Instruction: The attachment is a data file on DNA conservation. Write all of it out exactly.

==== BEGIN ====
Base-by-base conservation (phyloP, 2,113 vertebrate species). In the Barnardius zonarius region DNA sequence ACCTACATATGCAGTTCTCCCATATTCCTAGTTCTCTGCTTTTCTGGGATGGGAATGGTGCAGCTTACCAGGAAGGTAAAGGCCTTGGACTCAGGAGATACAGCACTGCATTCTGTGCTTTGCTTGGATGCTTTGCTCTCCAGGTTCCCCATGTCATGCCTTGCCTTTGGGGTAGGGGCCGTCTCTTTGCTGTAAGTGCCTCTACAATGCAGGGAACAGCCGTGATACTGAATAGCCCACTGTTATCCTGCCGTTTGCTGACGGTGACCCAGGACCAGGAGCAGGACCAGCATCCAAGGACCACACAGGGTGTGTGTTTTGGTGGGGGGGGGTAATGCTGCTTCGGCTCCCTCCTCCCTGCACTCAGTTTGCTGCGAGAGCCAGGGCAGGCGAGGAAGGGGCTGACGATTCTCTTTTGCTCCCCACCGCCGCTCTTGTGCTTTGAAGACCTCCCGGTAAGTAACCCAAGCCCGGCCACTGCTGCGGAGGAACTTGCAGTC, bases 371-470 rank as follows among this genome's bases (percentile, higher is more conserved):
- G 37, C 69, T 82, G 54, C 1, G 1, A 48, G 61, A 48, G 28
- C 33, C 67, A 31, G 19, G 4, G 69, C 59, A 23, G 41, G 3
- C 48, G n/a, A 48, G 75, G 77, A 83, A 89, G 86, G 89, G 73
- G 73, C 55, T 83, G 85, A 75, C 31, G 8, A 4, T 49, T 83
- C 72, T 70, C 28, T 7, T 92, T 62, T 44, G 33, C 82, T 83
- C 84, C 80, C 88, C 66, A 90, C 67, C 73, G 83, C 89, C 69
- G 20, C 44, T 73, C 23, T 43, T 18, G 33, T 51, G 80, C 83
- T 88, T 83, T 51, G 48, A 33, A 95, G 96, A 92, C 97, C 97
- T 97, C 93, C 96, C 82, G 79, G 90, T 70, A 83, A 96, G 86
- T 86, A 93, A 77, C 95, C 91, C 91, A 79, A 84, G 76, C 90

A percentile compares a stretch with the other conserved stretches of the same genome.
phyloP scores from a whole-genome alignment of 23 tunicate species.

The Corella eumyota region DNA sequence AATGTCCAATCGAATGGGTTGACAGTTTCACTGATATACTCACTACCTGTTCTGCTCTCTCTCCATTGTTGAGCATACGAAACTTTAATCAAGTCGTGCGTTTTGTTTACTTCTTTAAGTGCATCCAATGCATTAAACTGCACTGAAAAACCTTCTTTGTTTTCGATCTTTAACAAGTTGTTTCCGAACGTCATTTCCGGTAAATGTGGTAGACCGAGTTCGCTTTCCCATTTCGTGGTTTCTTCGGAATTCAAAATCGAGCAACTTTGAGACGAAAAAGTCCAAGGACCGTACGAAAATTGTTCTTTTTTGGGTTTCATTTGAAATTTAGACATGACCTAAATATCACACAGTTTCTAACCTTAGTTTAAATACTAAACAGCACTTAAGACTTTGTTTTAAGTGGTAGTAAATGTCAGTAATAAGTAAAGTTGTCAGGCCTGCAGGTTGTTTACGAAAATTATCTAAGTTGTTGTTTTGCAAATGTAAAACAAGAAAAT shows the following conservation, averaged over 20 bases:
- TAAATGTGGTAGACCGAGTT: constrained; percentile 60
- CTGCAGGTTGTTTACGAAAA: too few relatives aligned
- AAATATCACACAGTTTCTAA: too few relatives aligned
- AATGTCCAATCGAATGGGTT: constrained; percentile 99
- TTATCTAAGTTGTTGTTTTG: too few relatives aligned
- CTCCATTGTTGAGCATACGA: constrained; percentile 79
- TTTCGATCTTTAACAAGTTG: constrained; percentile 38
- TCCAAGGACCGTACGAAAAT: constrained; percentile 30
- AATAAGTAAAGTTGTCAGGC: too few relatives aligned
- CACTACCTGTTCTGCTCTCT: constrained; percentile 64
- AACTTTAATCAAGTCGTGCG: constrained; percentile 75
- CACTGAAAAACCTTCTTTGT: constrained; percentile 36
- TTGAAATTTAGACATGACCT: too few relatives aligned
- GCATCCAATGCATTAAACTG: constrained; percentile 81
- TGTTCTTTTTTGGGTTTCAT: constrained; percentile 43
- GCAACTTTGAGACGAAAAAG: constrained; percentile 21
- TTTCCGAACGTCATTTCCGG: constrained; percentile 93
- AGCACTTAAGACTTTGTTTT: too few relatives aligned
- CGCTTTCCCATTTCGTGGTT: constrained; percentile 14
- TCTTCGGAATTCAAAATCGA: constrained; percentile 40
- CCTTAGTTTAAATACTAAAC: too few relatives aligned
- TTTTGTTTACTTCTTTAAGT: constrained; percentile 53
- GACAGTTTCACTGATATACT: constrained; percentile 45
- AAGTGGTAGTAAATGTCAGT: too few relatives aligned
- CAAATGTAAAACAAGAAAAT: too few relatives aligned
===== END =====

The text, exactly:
Base-by-base conservation (phyloP, 2,113 vertebrate species). In the Barnardius zonarius region DNA sequence ACCTACATATGCAGTTCTCCCATATTCCTAGTTCTCTGCTTTTCTGGGATGGGAATGGTGCAGCTTACCAGGAAGGTAAAGGCCTTGGACTCAGGAGATACAGCACTGCATTCTGTGCTTTGCTTGGATGCTTTGCTCTCCAGGTTCCCCATGTCATGCCTTGCCTTTGGGGTAGGGGCCGTCTCTTTGCTGTAAGTGCCTCTACAATGCAGGGAACAGCCGTGATACTGAATAGCCCACTGTTATCCTGCCGTTTGCTGACGGTGACCCAGGACCAGGAGCAGGACCAGCATCCAAGGACCACACAGGGTGTGTGTTTTGGTGGGGGGGGGTAATGCTGCTTCGGCTCCCTCCTCCCTGCACTCAGTTTGCTGCGAGAGCCAGGGCAGGCGAGGAAGGGGCTGACGATTCTCTTTTGCTCCCCACCGCCGCTCTTGTGCTTTGAAGACCTCCCGGTAAGTAACCCAAGCCCGGCCACTGCTGCGGAGGAACTTGCAGTC, bases 371-470 rank as follows among this genome's bases (percentile, higher is more conserved):
- G 37, C 69, T 82, G 54, C 1, G 1, A 48, G 61, A 48, G 28
- C 33, C 67, A 31, G 19, G 4, G 69, C 59, A 23, G 41, G 3
- C 48, G n/a, A 48, G 75, G 77, A 83, A 89, G 86, G 89, G 73
- G 73, C 55, T 83, G 85, A 75, C 31, G 8, A 4, T 49, T 83
- C 72, T 70, C 28, T 7, T 92, T 62, T 44, G 33, C 82, T 83
- C 84, C 80, C 88, C 66, A 90, C 67, C 73, G 83, C 89, C 69
- G 20, C 44, T 73, C 23, T 43, T 18, G 33, T 51, G 80, C 83
- T 88, T 83, T 51, G 48, A 33, A 95, G 96, A 92, C 97, C 97
- T 97, C 93, C 96, C 82, G 79, G 90, T 70, A 83, A 96, G 86
- T 86, A 93, A 77, C 95, C 91, C 91, A 79, A 84, G 76, C 90

A percentile compares a stretch with the other conserved stretches of the same genome.
phyloP scores from a whole-genome alignment of 23 tunicate species.

The Corella eumyota region DNA sequence AATGTCCAATCGAATGGGTTGACAGTTTCACTGATATACTCACTACCTGTTCTGCTCTCTCTCCATTGTTGAGCATACGAAACTTTAATCAAGTCGTGCGTTTTGTTTACTTCTTTAAGTGCATCCAATGCATTAAACTGCACTGAAAAACCTTCTTTGTTTTCGATCTTTAACAAGTTGTTTCCGAACGTCATTTCCGGTAAATGTGGTAGACCGAGTTCGCTTTCCCATTTCGTGGTTTCTTCGGAATTCAAAATCGAGCAACTTTGAGACGAAAAAGTCCAAGGACCGTACGAAAATTGTTCTTTTTTGGGTTTCATTTGAAATTTAGACATGACCTAAATATCACACAGTTTCTAACCTTAGTTTAAATACTAAACAGCACTTAAGACTTTGTTTTAAGTGGTAGTAAATGTCAGTAATAAGTAAAGTTGTCAGGCCTGCAGGTTGTTTACGAAAATTATCTAAGTTGTTGTTTTGCAAATGTAAAACAAGAAAAT shows the following conservation, averaged over 20 bases:
- TAAATGTGGTAGACCGAGTT: constrained; percentile 60
- CTGCAGGTTGTTTACGAAAA: too few relatives aligned
- AAATATCACACAGTTTCTAA: too few relatives aligned
- AATGTCCAATCGAATGGGTT: constrained; percentile 99
- TTATCTAAGTTGTTGTTTTG: too few relatives aligned
- CTCCATTGTTGAGCATACGA: constrained; percentile 79
- TTTCGATCTTTAACAAGTTG: constrained; percentile 38
- TCCAAGGACCGTACGAAAAT: constrained; percentile 30
- AATAAGTAAAGTTGTCAGGC: too few relatives aligned
- CACTACCTGTTCTGCTCTCT: constrained; percentile 64
- AACTTTAATCAAGTCGTGCG: constrained; percentile 75
- CACTGAAAAACCTTCTTTGT: constrained; percentile 36
- TTGAAATTTAGACATGACCT: too few relatives aligned
- GCATCCAATGCATTAAACTG: constrained; percentile 81
- TGTTCTTTTTTGGGTTTCAT: constrained; percentile 43
- GCAACTTTGAGACGAAAAAG: constrained; percentile 21
- TTTCCGAACGTCATTTCCGG: constrained; percentile 93
- AGCACTTAAGACTTTGTTTT: too few relatives aligned
- CGCTTTCCCATTTCGTGGTT: constrained; percentile 14
- TCTTCGGAATTCAAAATCGA: constrained; percentile 40
- CCTTAGTTTAAATACTAAAC: too few relatives aligned
- TTTTGTTTACTTCTTTAAGT: constrained; percentile 53
- GACAGTTTCACTGATATACT: constrained; percentile 45
- AAGTGGTAGTAAATGTCAGT: too few relatives aligned
- CAAATGTAAAACAAGAAAAT: too few relatives aligned